The price system makes this all possible. If I employ resources along line A and realize a 5% profit on my investment, I will abandon line A when and to the extent that 1) another line of production offers a higher rate of return, 2) I can transfer and/or allocate resources at a cost that makes it feasible and 3) I have the know-how to produce in this new line, call it B. If B offers an 8% return on my investment, due either to an increase in demand or a decrease in supply, I will allocate resources to it until the increased demand on its factors of production and increased supply of the end product adjust its profit margin to equal the profit margin made on line A, which now sees a reduction in demand for its factors of production as well as a reduction in the supply of its end product. The market has returned to equilibrium and the consumption of the general populace is best satisfied. Before there was a paucity of line B products to consume, but now the amount of B products has increased at the expense of A products, which consumers, by their spending choices, have demonstrated themselves willing to forego, at least to some extent, in favor of getting more B. Until our productive capabilities expand, we are doing the absolute best we can manage with what we have.
This process is interrupted by a monopoly, for it depends on the competition of outside sources to drive it. Consider a population with a million members willing to pay at least $1 for a widget. A single provider selling this widget could gross $1 million. But what if a hundred thousand of those million were willing to pay at least $20 for the widget? By restricting the supply, a single provider could gross $2 million, and quite possibly cut production costs – like labor – as well (although there is admittedly also the possibility of sliding back down into a less advantageous economy of scale).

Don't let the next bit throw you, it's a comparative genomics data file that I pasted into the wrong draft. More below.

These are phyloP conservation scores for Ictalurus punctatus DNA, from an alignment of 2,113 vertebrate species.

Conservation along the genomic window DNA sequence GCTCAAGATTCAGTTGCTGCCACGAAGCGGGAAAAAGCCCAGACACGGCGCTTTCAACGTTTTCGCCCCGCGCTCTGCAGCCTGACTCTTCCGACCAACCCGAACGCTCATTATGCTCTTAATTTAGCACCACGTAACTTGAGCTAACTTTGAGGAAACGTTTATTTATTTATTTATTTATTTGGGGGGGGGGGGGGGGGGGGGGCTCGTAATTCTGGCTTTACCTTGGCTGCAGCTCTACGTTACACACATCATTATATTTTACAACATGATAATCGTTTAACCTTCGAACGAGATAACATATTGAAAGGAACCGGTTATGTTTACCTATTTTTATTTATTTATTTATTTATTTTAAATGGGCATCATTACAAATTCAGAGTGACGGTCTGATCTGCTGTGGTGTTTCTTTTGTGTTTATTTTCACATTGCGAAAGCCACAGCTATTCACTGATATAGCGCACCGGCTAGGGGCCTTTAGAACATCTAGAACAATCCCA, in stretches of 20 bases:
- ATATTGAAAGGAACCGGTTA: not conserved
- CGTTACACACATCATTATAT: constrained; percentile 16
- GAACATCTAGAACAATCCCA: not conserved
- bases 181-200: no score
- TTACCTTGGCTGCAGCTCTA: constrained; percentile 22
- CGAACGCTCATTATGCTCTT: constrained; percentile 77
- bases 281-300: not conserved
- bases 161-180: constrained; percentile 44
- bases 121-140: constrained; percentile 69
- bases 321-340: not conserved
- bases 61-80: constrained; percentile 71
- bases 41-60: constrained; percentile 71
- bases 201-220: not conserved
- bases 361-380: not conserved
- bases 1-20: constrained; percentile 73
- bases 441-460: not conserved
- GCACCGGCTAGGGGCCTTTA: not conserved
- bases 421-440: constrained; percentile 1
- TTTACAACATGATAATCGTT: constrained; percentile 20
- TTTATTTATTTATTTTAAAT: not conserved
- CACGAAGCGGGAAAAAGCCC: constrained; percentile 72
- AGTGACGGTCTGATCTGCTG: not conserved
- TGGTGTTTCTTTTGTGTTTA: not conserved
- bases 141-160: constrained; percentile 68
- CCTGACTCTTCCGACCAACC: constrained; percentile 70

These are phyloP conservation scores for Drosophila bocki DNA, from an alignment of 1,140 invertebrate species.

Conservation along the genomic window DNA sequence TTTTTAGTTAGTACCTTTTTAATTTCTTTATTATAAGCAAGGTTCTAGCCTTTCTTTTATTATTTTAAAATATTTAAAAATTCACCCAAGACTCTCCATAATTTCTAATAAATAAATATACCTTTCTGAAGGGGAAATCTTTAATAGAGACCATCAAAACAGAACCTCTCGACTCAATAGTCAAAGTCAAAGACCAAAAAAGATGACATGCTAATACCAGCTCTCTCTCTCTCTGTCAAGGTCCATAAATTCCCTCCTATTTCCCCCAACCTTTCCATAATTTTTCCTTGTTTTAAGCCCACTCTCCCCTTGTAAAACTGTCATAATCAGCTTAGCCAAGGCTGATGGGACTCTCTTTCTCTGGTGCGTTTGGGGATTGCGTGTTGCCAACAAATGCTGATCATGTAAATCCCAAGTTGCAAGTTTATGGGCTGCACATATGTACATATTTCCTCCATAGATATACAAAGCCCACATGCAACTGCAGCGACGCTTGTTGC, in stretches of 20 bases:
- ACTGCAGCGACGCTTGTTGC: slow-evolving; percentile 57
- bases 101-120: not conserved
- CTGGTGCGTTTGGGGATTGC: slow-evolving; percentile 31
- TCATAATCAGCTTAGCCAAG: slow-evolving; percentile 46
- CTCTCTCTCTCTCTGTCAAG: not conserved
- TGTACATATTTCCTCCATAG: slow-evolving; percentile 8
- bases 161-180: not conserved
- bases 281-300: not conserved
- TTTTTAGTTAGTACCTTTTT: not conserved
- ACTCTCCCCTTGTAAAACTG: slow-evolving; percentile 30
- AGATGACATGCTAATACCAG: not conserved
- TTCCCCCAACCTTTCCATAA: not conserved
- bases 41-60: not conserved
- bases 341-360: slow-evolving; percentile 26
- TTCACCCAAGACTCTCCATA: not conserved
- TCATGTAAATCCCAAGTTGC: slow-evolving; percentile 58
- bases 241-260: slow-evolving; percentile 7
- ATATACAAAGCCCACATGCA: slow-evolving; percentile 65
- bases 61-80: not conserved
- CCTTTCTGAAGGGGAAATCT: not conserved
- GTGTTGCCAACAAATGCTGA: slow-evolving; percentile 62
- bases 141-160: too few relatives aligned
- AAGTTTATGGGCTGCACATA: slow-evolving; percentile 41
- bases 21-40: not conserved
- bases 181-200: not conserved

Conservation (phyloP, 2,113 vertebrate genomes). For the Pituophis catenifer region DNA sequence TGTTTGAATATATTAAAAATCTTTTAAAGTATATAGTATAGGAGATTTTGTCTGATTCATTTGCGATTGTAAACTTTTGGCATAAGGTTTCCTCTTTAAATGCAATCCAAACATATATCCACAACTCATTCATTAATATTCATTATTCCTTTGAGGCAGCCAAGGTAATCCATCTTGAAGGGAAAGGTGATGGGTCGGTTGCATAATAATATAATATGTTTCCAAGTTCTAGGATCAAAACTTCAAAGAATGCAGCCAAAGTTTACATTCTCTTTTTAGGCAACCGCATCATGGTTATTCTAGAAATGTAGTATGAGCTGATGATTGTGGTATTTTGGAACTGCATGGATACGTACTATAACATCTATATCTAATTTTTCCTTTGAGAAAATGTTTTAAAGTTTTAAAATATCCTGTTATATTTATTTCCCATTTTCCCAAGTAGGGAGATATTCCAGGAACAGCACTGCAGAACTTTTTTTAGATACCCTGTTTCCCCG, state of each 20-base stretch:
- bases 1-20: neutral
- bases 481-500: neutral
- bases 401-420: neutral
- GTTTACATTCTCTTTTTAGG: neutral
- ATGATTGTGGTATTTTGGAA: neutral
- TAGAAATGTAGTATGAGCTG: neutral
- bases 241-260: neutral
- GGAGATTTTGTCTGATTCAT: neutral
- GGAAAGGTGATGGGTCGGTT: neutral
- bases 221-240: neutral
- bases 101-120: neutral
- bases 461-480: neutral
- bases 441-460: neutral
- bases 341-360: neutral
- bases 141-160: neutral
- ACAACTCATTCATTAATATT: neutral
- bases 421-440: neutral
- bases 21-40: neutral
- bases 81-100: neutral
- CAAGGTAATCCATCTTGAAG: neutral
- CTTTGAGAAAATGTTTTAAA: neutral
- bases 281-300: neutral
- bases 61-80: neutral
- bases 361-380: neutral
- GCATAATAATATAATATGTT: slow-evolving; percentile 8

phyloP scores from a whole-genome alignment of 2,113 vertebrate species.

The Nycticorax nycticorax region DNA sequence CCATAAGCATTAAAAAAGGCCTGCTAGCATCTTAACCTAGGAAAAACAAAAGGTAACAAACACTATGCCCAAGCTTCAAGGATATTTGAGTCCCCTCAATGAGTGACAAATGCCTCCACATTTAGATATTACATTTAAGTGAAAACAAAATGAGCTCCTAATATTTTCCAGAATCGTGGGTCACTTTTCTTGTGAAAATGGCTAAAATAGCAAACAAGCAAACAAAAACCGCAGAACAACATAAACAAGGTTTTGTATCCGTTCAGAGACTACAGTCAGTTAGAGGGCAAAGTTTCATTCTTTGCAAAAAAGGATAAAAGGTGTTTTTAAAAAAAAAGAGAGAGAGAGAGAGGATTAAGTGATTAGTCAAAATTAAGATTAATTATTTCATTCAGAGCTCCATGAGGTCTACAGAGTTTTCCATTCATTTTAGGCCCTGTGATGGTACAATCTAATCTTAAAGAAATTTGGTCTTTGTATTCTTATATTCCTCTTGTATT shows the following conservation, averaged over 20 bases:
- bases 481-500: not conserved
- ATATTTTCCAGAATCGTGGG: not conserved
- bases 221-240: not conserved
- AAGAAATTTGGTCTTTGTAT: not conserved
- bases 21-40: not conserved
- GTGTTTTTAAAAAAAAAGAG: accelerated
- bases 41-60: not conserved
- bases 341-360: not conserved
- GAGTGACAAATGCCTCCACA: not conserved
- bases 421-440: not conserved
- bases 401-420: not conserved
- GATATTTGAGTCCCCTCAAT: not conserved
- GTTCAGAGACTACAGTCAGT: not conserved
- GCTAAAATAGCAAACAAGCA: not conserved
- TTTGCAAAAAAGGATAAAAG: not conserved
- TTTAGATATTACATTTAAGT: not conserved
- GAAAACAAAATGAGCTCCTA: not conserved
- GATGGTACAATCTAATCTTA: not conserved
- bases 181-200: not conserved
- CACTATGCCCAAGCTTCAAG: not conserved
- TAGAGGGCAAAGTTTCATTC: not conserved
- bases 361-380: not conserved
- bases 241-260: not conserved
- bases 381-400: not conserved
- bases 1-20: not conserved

A monopoly allows a provider to act on incentives to reduce output, to scale back his efforts in the fight against scarcity. Since the entire point of economic activity is to move from greater to lesser scarcity, to get as close to abundance as possible, any argument against impediments to the evenly rotating economy ought to be just about the least controversial thing ever.
Monopolies are verboten for the libertarian. What is government itself, if not a monopoly? In a more honest age, patents and copyrights were called just that: monopolies. The behavior of the monopolist is to restrict production so as to be able to charge a higher price without leftover product.
In a free market, this higher price would attract investment and output would expand until the balance that best satisfies the general populace was achieved. A monopoly prevents this. No one else is allowed to produce the patented/copyrighted – the monopolized – good, and the monopolist himself will produce only up to the point where the product of the price paid times the quantity sold is at its apex.